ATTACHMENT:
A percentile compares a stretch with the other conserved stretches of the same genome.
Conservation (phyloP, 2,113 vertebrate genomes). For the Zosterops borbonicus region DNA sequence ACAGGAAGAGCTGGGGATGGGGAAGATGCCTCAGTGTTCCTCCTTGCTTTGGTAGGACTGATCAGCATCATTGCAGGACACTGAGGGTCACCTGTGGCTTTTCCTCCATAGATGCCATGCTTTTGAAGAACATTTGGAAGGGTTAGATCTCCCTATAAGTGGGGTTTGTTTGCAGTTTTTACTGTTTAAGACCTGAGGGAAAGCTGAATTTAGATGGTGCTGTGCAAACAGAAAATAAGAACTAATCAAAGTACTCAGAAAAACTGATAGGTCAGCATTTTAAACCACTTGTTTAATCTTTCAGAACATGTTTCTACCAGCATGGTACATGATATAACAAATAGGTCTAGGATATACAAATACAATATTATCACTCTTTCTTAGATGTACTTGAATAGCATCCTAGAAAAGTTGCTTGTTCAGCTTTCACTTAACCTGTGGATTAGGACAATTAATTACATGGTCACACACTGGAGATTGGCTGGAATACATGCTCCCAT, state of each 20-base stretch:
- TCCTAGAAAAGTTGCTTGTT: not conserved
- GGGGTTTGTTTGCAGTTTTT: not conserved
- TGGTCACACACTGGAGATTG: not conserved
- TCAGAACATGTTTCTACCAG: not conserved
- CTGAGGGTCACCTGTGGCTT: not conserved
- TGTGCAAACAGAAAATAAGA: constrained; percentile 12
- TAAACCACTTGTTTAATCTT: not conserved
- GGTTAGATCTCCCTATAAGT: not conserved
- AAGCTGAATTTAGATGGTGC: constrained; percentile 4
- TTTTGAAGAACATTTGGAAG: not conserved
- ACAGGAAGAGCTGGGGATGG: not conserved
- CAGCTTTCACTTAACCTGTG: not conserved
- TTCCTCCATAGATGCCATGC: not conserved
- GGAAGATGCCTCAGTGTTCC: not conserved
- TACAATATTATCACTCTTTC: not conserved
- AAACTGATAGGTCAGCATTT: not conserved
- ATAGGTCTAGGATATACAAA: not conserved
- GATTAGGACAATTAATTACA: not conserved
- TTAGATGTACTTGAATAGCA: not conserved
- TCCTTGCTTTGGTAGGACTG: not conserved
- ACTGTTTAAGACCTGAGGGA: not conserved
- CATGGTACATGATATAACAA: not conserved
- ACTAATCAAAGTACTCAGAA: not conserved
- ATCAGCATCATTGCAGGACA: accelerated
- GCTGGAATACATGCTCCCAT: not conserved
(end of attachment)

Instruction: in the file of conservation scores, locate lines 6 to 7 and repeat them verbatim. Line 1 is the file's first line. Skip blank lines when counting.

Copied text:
- TCAGAACATGTTTCTACCAG: not conserved
- CTGAGGGTCACCTGTGGCTT: not conserved